Objections raised by parents and other community members have ranged from explicit language and depictions of drug use in Alexie's novel to Asher's theme of suicide.
It took more than 30 days in recalling the sequences of events, people’s plights and pangs caused by many social ill-practices.
It further aims to dissect the working machinery of a party with interviews of party workers from key political parties while documenting their journey.
The book is inspired by the young Sultan Baz Bahadur and the beautiful Roopmati, who are attracted to each other through their common love for classical music.
Piranesi is a brilliant example of storytelling at its finest. Clarke uses the thoughts and words of one character to tell her tale.
The stark contrast between the two works show the Tamil author’s evolution over a period of three decades.
The duo also channel much energy into the unsettling and illiberal double standards, while making the case for why the role of shaping the society shouldn't be in the hands of the State
"Legend of Suheldev", which was published in June this year, is based on the legendary King Suheldev who defeated the army of Ghazi Saiyyad Salar Masud.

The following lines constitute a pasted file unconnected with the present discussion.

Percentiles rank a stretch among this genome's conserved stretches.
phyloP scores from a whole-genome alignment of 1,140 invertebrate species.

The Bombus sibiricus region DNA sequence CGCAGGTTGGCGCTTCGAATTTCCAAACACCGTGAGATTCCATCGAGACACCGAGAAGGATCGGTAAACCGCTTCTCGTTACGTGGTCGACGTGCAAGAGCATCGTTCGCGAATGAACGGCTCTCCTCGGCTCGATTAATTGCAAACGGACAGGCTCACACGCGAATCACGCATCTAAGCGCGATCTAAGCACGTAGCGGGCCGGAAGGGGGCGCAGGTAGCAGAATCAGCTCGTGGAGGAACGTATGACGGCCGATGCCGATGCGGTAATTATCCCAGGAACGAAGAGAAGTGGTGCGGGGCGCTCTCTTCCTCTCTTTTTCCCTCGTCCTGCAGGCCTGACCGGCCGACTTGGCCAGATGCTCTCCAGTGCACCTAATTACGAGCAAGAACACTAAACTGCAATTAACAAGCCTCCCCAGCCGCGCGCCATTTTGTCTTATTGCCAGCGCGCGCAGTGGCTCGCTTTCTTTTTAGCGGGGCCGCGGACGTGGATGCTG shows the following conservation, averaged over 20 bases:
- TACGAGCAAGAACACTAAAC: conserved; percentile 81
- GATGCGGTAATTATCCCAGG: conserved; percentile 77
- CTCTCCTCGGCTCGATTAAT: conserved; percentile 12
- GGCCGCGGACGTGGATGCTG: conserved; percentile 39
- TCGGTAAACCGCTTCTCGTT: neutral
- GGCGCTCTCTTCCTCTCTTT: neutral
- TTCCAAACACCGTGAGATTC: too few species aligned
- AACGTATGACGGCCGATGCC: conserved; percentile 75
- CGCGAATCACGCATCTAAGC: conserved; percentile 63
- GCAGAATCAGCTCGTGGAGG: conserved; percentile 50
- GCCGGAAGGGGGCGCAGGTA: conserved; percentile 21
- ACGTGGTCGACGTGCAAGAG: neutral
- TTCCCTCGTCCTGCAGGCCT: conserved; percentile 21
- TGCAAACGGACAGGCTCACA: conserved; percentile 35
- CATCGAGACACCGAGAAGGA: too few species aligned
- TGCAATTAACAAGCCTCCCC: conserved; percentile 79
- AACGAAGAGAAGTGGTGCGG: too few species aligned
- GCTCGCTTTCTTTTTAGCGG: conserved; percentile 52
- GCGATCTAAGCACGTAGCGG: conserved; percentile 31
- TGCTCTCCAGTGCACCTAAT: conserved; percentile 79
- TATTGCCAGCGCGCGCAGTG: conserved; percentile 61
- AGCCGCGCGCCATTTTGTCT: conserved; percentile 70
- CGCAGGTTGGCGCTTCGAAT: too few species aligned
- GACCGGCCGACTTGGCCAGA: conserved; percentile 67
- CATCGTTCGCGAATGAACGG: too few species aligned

The actor-producer, who has been part of films like "Brahman Naman" and "Best Fake Friends", has garnered "over three million views" for the web series.
Fashion designer Neti Jolly of XOXO only uses scraps of cloth to make Covid masks, loves imparting mask-making skills, and distributes free masks to low-income groups.
Children’s author Khyrunnisa’s latest book, ‘The Crocodile Who Ate Butter Chicken for Breakfast and Other Stories’ takes kids and adults alike on an adventure
The message at the heart of Acharya's book, even though it is primarily on banking, is that the government's major presence across the so-called Indian system is hurting India.
Evans held his own, and more, with the world's elite, but was mindful of his working-class background: a locomotive driver's son, born in Lancashire, England, on June 28, 1928.
The memoir, 'Sach Kahun Toh', will chronicle her life -- from her childhood in Delhi's Karol Bagh, and her time at the National School of Drama, to her move to Bombay in the 1980s.
Hyderabad-based storyteller Deepa Kiran talks about bringing contemporary elements into her stories along with her work in science communication